Have you seen trees with large areas of their trunks stripped of bark? It could be bear or beaver damage, but what if the removed bark area goes up to nearly the top of the tree, higher than a bear or beaver would go in search of tasty bark or bugs? It’s true that fox squirrels and gray squirrels strip also bark from trees, and so does the raccoon, but don’t forget about another forest dweller: the porcupine.
If you see bark striped from a tree, strips hanging from limbs, and perhaps piles of the stripped bark at the base of the tree, you might have seen the work of a hungry porcupine. And you can especially suspect porcupine if there are convenient branch “seats” for the animal to be perched on as it strips the bark, and eats some of the bark and licks and chews at the sugary wood surface beneath.
Porcupine are present in both eastern and western Washington. We don’t see the animals very often – but if you get out into the forest often enough, you will see their damage frequently.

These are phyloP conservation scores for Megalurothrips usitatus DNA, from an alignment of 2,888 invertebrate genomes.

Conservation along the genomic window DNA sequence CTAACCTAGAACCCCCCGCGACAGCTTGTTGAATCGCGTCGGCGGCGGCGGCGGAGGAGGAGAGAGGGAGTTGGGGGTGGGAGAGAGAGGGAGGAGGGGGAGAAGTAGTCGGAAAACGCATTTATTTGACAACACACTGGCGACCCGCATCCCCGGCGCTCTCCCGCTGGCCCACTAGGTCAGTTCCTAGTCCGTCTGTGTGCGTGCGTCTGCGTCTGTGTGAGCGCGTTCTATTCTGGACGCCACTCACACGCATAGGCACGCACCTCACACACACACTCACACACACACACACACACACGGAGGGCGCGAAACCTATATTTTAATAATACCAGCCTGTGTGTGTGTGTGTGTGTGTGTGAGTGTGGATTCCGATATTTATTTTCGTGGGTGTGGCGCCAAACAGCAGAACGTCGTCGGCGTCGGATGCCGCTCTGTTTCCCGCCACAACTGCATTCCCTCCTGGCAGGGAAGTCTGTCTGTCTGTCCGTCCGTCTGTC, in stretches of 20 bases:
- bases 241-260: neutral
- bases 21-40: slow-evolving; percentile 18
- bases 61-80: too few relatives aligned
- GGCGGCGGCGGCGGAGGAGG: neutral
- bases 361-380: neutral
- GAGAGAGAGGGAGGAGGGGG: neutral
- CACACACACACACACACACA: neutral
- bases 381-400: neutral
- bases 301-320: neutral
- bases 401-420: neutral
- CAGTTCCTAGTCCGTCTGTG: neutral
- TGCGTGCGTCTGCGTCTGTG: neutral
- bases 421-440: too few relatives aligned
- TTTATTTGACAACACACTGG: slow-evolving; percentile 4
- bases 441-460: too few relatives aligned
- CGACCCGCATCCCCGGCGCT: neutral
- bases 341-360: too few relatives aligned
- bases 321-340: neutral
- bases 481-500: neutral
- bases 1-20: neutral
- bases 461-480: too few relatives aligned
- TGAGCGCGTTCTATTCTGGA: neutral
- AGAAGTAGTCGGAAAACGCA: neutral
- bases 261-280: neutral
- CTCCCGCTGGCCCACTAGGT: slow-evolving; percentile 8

Porcupine commonly climb up trees and strip the bark. They cause wounds and serious injury to the tree if they girdle the tree by removing the bark all the way around the circumference of the trunk. They tend to like fairly thin bark and like to sit on a branch or in a crotch where they can feed leisurely. They eat a variety of plants, including the bark and foliage of conifer trees. It’s particularly easy to strip the bark from conifer trees in the spring when the bark is relatively lose and pliable.
While porcupine can damage healthy trees, the biggest source tree damage in Washington State, especially in young trees, comes from black bears. The Washington Forestry Protection Association estimates that a single foraging black bear can peel bark from as many as 70 young trees a day. Trees between 15 and 25 years — especially Douglas-fir, western hemlock and western red cedar — are popular targets because of the sweet layer of the trunk that animals can find just under the bark. The damaged trees can die but in doing so also become home to the many species of wildlife that take shelter and build nests in diseased or hollow trees.
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